In early March, Guatemala closed its borders and airports to stem the spread of the COVID-19 virus. But there was one special set of flights still allowed in – and it was for immigration enforcement. Asylum seekers from Honduras and El Salvador were being deported to Guatemala, with the planes lifting off from Texas. A few days ago, Guatemala temporarily suspended acceptance of these flights. But many detainees have already landed there and claim they were misled about where they were going in the first place. This story from Lorne Matalon in Guatemala City.
The fights were conducted under a Trump administration policy that is under challenge in U.S. federal court. Opponents claim U.S. law and international treaty obligations are being violated by sending people to countries where they face certain danger.
Blanca Díaz is a 26-year-old from Usulutan, El Salvador where she operated a one-person unisex hair salon from home. She says she received extortion threats from pandilleros, criminals who are soldiers for organized crime. Pandilleros are akin to parallel states in Central America’s Northern Triangle – a security-challenged region comprising El Savador, Guatemala and Honduras.
After detailing a string of extortion threats and payments, she says she opted to leave El Salvador. She related the difficult choice she says she had to make; stay in an insecure situation or leave all that she loves to find safety elsewhere. Díaz says she paid $12,000 to a coyote, a human smuggler, to bring her from El Salvador to the U.S. border. She had crossed the Rio Grande where Reynosa, in the Mexican state of Tamaulipas, meets McAllen, Texas. She was arrested in McAllen and placed into the migrant detention center there. Days later, she says she and other Salvadorans and Hondurans were placed onto a bus in handcuffs. Several hours later, she arrived at an airport.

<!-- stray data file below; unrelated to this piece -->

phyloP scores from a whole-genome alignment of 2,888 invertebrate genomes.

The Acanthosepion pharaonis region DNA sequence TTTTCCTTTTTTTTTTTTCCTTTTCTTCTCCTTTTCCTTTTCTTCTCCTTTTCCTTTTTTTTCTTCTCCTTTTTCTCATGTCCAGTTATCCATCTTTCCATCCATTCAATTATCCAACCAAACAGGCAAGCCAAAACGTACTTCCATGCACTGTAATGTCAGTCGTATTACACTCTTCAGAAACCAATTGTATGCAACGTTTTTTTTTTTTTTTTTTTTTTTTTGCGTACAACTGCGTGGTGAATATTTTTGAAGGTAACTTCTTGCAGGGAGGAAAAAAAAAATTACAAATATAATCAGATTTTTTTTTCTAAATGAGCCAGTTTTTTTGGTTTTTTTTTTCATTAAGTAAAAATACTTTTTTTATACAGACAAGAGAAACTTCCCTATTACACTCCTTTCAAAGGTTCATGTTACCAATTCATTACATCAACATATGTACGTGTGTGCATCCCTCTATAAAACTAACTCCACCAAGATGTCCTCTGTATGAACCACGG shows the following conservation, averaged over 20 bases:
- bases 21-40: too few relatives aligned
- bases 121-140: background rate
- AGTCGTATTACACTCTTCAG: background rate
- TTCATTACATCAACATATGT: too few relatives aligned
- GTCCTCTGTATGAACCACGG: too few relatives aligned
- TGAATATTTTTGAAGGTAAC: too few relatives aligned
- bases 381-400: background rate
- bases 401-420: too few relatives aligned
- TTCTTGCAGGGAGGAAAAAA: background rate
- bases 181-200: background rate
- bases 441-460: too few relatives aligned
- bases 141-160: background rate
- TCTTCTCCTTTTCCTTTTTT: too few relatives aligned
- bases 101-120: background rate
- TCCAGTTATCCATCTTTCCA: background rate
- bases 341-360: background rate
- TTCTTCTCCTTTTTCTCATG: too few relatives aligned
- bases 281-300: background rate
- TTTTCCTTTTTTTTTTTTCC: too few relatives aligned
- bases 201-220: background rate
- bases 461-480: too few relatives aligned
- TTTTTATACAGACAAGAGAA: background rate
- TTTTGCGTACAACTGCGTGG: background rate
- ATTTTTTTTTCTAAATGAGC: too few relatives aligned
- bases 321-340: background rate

“Once I saw the airport in Texas, I knew something wasn’t right,” she says.
She wasn’t sure where she was. She says the bus passed signs indicating the airport was somewhere either in or near San Antonio. She says that she was crushed when she saw a lone jet at an otherwise empty, non-civilian airport waiting to meet the bus
“They told me I was going to another place to continue my application for asylum. I wasn’t sure where that was but I thought it was inside the U.S.,” she says.
Diaz was being sent to Guatemala. I heard similar stories from multiple people unsure of where they were going when they departed Texas or what it meant for their U.S. asylum cases. A Department of Homeland Security spokesperson asserted in an emailed statement that asylum seekers are told that they’re being sent to Guatemala.
Note: This post has been updated to reflect the fact that Guatemala has suspended acceptance of U.S. deportation flights.